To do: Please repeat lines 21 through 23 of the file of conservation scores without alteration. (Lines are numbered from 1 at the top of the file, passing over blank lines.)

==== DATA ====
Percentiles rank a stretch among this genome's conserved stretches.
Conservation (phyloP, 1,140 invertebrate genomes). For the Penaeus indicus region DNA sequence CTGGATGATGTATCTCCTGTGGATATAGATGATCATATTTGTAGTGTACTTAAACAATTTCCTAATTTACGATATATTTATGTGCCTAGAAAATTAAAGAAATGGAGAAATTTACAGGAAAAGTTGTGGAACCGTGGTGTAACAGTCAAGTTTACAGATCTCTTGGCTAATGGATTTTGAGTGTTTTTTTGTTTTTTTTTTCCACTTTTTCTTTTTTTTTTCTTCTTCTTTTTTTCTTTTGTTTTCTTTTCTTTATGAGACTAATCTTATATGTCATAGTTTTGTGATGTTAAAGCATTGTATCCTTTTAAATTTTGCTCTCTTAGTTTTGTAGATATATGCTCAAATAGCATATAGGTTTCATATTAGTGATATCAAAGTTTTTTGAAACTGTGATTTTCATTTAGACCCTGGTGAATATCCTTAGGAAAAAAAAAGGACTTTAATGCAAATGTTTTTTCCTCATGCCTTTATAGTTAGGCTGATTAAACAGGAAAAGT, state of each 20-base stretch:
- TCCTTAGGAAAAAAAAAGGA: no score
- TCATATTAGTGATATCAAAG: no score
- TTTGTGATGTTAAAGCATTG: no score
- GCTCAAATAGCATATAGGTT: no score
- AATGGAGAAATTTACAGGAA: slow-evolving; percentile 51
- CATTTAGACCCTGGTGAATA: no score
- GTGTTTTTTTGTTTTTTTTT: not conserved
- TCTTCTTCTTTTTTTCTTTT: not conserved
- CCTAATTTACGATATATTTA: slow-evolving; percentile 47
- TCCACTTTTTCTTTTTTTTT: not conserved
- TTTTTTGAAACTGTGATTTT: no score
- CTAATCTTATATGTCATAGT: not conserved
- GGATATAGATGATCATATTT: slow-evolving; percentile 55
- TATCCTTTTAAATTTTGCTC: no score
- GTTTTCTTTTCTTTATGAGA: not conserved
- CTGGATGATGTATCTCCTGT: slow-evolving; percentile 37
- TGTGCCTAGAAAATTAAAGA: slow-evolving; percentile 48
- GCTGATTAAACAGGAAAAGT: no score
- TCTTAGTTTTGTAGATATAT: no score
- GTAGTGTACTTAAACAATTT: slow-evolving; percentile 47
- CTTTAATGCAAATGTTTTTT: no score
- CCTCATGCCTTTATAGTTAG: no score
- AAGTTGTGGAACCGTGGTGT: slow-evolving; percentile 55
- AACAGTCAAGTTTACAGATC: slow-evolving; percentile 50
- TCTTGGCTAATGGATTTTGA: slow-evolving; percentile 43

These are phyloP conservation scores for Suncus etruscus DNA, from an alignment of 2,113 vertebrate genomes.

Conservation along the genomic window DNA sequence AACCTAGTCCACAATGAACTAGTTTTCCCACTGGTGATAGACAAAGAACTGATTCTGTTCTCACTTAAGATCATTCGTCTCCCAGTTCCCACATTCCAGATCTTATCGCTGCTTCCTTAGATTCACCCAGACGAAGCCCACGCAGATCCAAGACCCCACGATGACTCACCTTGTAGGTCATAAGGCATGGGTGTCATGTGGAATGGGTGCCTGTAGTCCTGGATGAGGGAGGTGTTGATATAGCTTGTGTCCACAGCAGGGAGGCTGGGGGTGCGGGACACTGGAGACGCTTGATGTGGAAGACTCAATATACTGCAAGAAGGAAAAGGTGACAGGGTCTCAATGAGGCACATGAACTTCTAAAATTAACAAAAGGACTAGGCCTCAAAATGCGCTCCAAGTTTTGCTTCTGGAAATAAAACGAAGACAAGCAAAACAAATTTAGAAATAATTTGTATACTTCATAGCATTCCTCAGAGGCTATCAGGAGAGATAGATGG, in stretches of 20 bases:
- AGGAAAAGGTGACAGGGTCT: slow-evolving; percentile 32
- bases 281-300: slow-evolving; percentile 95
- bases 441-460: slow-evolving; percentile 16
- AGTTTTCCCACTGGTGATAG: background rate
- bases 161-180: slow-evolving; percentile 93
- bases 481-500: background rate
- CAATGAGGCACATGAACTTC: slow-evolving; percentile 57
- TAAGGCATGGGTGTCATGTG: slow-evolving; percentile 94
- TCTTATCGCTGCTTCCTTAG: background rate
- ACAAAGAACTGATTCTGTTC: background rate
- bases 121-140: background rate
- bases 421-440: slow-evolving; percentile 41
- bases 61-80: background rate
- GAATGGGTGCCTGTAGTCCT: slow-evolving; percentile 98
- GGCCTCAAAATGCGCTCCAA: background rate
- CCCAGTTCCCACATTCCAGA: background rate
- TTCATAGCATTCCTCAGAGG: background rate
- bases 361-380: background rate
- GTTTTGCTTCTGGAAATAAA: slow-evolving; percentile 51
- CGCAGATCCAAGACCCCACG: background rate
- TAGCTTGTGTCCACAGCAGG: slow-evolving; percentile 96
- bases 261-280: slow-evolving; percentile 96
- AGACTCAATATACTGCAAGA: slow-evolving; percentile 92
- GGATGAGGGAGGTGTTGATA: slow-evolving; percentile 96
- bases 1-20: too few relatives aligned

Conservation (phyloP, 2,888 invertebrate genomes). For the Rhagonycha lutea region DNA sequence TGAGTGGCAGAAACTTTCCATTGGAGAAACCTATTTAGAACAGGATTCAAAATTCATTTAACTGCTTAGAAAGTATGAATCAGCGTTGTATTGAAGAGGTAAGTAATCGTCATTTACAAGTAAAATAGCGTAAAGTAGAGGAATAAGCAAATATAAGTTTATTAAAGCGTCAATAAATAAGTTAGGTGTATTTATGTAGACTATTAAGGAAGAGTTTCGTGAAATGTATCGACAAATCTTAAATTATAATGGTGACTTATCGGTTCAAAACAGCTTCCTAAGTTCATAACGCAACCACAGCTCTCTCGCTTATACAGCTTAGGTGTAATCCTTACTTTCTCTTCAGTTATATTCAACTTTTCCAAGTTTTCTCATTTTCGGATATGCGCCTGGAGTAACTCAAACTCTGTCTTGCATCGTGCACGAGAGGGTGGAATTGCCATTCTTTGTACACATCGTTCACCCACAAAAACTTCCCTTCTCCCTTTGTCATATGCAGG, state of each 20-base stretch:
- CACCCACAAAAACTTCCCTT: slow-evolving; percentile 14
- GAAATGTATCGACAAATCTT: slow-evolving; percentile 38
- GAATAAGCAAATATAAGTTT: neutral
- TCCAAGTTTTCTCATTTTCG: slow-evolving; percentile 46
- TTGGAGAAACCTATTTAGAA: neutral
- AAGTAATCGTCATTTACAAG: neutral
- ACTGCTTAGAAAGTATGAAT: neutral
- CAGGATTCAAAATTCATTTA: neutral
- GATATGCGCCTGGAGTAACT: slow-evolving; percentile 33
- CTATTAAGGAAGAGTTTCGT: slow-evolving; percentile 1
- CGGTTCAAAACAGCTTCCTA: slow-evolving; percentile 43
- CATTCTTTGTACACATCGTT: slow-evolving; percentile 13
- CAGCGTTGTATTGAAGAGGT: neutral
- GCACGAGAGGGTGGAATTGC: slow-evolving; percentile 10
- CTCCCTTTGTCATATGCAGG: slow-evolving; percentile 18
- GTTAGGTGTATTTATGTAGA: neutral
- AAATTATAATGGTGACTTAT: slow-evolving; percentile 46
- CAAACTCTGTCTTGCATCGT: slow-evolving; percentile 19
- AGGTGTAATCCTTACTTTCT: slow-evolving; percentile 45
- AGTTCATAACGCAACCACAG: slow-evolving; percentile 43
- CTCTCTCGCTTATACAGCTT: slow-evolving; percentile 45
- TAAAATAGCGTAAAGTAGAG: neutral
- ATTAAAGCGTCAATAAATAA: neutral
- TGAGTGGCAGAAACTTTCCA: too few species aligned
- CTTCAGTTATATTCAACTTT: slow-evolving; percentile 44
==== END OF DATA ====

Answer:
- TCTTAGTTTTGTAGATATAT: no score
- GTAGTGTACTTAAACAATTT: slow-evolving; percentile 47
- CTTTAATGCAAATGTTTTTT: no score